Of course trade diversion can result from instruments other than tariffs. It can result from say convergent environmental or public health policies across PTA partners. With respect to domestic instruments in general, nonetheless, there is no need for action: to the extent that a trade advantage has been conferred, it must be extended to all WTO Members automatically and unconditionally by virtue of Art. I GATT (MFN). PTAs in other words, cannot provide legal shelter for discriminatory domestic instruments since the latter were not meant to protect anyway, and hence, cannot be regarded as a restrictive regulation of commerce in the sense of the term embedded in Art. XXIV GATT.
Trade diversion can also result from say increased use of antidumping (AD) proceedings against non PTA partners, as the work of Prusa and Teh (2010) shows. Once again though, nothing much can be done about it: at a positive level, the only MFN obligation that WTO Members incur with respect to AD duties is to collect them on non-discriminatory basis; at a normative level, the burden associated with proving that under similar circumstances PTA partners privileged AD proceedings against a sub-set of the WTO Membership (namely, outsiders to their PTA) is quite high: except for conceptual issues, those carrying the burden of proof (that is, the Members asked to pay them) will have to also address issues such as opportunity cost of conducting another investigation, scarcity of administrative resources etc.
PTAs are formed for many, often idiosyncratic
reasons. We cited some of the reasons and there are many more. Baldwin
(1997), for example, tries to explore the validity of some of the
rationales, and, more recently, Whalley (2008) attempts a similar
endeavour. Some of the rationales advanced have even (persuasively)
criticized. For example, the argument has time and again been advanced
(and continues to do so) that countries have gone preferential because
they were frustrated with the slow pace of multilateral tariff
liberalization. I attach little value to this view. If true, then why
did not they go for what Bhagwati has termed open regionalism, that is
allow others to join their PTA assuming they had agreed on the tariff
cuts decided? Other rationales hold more promise. Baldwin (2008), for
example, develops a theory aiming to predict who goes preferential
depending on the identity of the spoke and the hub that have already
gone preferential. But we lack a dominant explanation that can serve as
rationale across PTAs. This observation in and of itself would cast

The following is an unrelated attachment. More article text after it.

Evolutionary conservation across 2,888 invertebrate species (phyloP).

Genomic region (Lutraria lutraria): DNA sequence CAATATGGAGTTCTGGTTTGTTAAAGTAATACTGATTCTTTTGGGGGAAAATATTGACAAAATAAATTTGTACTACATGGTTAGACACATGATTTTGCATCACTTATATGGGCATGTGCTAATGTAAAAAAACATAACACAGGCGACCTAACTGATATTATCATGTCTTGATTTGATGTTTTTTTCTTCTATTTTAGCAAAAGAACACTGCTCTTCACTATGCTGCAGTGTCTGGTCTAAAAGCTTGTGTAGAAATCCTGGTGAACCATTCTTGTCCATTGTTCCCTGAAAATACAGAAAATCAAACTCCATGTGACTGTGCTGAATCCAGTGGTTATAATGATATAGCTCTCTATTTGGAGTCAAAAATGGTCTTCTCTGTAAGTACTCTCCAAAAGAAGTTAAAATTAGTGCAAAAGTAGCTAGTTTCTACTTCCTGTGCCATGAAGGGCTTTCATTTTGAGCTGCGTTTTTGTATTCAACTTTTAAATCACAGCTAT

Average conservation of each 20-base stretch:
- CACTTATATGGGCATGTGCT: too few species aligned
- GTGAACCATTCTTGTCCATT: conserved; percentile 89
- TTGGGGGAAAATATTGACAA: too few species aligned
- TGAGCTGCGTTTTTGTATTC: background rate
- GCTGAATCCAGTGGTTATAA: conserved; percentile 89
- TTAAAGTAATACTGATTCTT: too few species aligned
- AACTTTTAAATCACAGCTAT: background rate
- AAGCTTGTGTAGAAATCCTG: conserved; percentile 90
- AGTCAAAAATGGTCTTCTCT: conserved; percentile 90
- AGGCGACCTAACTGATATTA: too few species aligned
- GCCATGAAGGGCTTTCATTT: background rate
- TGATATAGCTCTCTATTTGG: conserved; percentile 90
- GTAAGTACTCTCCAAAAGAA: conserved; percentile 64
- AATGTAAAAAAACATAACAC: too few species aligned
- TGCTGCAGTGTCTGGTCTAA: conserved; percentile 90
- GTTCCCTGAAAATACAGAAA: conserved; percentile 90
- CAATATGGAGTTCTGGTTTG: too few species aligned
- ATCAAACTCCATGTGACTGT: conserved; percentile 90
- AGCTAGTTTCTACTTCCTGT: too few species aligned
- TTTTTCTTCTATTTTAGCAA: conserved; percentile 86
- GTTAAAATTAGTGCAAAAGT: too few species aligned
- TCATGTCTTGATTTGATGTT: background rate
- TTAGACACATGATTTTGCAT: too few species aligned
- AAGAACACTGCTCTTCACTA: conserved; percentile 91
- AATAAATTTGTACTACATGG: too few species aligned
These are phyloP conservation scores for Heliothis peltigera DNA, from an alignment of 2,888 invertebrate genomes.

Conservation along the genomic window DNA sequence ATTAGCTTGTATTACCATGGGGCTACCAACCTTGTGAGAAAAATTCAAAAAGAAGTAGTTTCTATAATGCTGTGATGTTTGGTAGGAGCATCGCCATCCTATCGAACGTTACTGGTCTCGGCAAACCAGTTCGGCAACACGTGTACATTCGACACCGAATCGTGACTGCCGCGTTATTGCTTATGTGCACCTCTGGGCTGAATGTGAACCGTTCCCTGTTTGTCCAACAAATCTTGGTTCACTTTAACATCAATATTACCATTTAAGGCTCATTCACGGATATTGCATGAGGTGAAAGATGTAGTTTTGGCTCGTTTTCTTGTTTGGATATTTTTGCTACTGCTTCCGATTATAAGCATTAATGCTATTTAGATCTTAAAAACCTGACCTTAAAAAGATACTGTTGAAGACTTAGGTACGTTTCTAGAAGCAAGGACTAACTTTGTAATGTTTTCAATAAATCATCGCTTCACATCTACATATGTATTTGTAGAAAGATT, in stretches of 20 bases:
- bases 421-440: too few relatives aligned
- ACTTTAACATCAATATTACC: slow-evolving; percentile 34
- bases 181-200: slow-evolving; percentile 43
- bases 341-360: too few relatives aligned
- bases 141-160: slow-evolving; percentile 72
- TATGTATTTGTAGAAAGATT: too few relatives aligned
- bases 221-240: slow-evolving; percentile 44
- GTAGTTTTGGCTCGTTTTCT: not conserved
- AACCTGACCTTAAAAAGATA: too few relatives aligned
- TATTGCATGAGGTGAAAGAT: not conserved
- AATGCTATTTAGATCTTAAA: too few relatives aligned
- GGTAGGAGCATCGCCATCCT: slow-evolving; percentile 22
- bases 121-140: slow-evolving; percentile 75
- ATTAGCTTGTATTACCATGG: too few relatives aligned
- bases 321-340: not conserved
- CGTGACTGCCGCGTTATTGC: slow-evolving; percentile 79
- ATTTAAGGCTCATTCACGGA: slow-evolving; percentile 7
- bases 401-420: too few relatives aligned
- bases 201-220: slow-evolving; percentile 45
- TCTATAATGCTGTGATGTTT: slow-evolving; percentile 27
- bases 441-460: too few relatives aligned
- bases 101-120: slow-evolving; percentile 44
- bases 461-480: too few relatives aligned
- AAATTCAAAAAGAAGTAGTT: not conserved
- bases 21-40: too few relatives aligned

severe doubt on remedial action against PTAs since it is questionable
whether the same remedy should apply to divergent situations.
The historic rationale for PTAs is of no much help either. Arguably, one reason for its inclusion is that the GATT negotiators were presented with a fait accompli. Two CU participated in the negotiation, the Syro-Lebanese customs union (Syria, Lebanon), and Benelux (Belgium, Netherlands, Luxembourg). Institutional arrangements probably had to be made in order to accommodate these contracting parties. Chase (2006) drawing from a series of archival records, begs to differ and points to a different direction: the author persuasively demonstrates that it was the US negotiators that designed this provision in order to accommodate a trade agreement that they had secretly reached with Canada. The US – Canada FTA did not see the light of the day then but only 40 years later. On the other hand, the view held by many that the inclusion of a provision on FTAs was there to accommodate the European integration process must be discarded. In Acheson’s (1969) record, Jean Monnet revealed his plans on European integration after the Havana Conference had taken place.
We are still struggling with the rationale but recent research paints a much rosier picture for PTAs than what was the case before. One contributing factor is the success of the multilateral trading system. MFN reduction of tariffs results in reduction of trade diversion created through PTAs. So we are now facing a problem less acute than before. Moreover, the content of PTAs has changed drastically over the recent years and moved to areas escaping the current WTO mandate. Finally, empirical evidence shows that PTAs can be welfare improving. And while all these changes were happening, the WTO continued to enforce an ill-informed and out-dated to constrain PTAs. Against this background, the shift towards a mere exercise in transparency (facilitated by the WTO Transparency Mechanism) should be welcome with relief. If at all, it removes the risk for false positives which can have important institutional (negative) external effects.
Petros C. Mavroidis is the Edwin B. Parker Professor of Foreign and Comparative Law at Columbia University's Law School, and Professor Law at the University of Neuchatel. Prof. Mavroidis has written extensively on the WTO and its predecessor, GATT. He is also involved with the American Law Institute as a chief co-reporter on the principles of WTO law.